steve-meyer
Steve Meyer is an economist for Kerns and Associates.

One of the bright spots for pork producers as we move through 2018 is production costs. And even the South American weather-driven (or South American weather rumor-driven) grain rally of late January has not dulled the glow.

In the past five years, we’ve seen the five largest U.S. corn and soybean crops in history. Generally, good growing conditions in other parts of the world over that time have left the world awash in grain and protein sources.

After setting a record in 2016 of 227 million metric tons (MMT), 2017 year-end world corn stocks fell to just over 200 MMT, the fourth highest ever. Year-end world soybean stocks were up nearly 95 MMT in 2016, topping the previous record by 25 MMT. And 2017 brought a new record of 96 MMT.

Meanwhile, world wheat ending stocks set four consecutive records and, at 268 MMT, are now projected by USDA to be nearly 39 percent larger than just five years ago.

Ample Grain Sets Stage for Continued Low Costs

Corn and soybean meal futures prices indicate that pork producers’ costs in 2018 will remain low and may challenge 2017’s $61.79/cwt carcass costs, which were the lowest since 2007. On Feb. 6, my model pegged average costs for 2018 at $62.67/cwt. The model is based on Iowa State University’s Costs and Returns parameters and represents the best 10 to 15 percent of producers.

At $62.67/cwt, it’s less than $1.00/cwt higher than last year in spite of the recent rally for both corn and soybean meal that was set off primarily by concerns about Argentine growing conditions. Any improvement in South America and any progress toward another good U.S. growing year likely will push costs even lower.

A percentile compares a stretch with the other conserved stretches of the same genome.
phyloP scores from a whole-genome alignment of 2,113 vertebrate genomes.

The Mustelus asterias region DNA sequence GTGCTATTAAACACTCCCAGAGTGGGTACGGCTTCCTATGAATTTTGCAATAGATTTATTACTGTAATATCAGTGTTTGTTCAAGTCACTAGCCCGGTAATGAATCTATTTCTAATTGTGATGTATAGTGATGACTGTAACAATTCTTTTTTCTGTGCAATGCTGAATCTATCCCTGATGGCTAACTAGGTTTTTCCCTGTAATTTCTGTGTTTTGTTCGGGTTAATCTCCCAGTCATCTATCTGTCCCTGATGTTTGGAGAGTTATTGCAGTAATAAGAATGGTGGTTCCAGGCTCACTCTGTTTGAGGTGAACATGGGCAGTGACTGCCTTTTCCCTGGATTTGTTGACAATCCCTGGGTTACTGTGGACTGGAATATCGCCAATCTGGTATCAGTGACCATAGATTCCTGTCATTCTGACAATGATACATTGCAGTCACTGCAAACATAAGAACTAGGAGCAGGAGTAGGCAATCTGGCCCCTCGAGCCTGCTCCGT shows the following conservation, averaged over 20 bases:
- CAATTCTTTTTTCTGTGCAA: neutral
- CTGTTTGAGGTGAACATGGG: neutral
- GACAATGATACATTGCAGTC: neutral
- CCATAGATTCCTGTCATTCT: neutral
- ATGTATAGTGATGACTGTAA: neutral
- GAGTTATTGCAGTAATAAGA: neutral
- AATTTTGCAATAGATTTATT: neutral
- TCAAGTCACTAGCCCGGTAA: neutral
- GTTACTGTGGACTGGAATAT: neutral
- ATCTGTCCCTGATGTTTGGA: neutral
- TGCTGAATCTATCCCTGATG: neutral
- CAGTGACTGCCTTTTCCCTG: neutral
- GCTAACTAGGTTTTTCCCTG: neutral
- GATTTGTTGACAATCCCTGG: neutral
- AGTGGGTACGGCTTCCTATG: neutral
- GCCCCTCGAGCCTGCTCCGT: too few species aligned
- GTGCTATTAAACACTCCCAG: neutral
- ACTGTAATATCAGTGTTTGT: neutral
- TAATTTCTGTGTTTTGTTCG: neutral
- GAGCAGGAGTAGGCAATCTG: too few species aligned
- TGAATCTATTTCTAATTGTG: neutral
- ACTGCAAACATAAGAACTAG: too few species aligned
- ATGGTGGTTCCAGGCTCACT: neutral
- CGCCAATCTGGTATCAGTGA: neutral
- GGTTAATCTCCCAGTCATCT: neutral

Stumbling Blocks?average-costs-and-returns-farrow-to-finish-operations

Producers need to realize that a lot could go wrong for the Feb. 6 scenario to materialize. Continued dryness in Argentina and rain in parts of Brazil are risks to the South American harvest.

And the U.S. Weather Service’s Drought Monitor map is looking more foreboding. Severe or worse drought conditions covered 19 percent of the United States on Jan. 30, with another 38 percent of the nation considered “abnormally dry.”

Concerns over a strengthening La Niña are widespread and, should it intensify, dryer and hotter weather would be expected in the Midwest. Some USDA temperature and precipitation forecast maps for this summer look scary, at best.

But even a short U.S. crop will not take us back to 2012 and 2013 cost levels. It does not appear that the South American crop will be bad even if it is somewhat smaller than previously expected. But feed ingredient prices could easily be higher than what they appeared to be in early February.

Producers can limit ingredient cost increases at reasonable costs in a number of ways. Some strategies even leave the downside of the market open in case another record year develops.

A Profitable 2018

Low costs are good on a number of counts. In the short run, of course, they mean higher profits. The costs cited above and the Feb. 6 Lean Hogs futures prices indicate that low-cost producers could average just over $26/head in profits in 2018, with average producers at $14 to $18/head. Not bad on either count.

In the long-run, low costs mean lower prices for consumers as producers’ increased output allows prices to fall. While healthy producer profits may decline, pork consumers will get a better value, and lower prices will provide ample incentive to consume the larger offerings.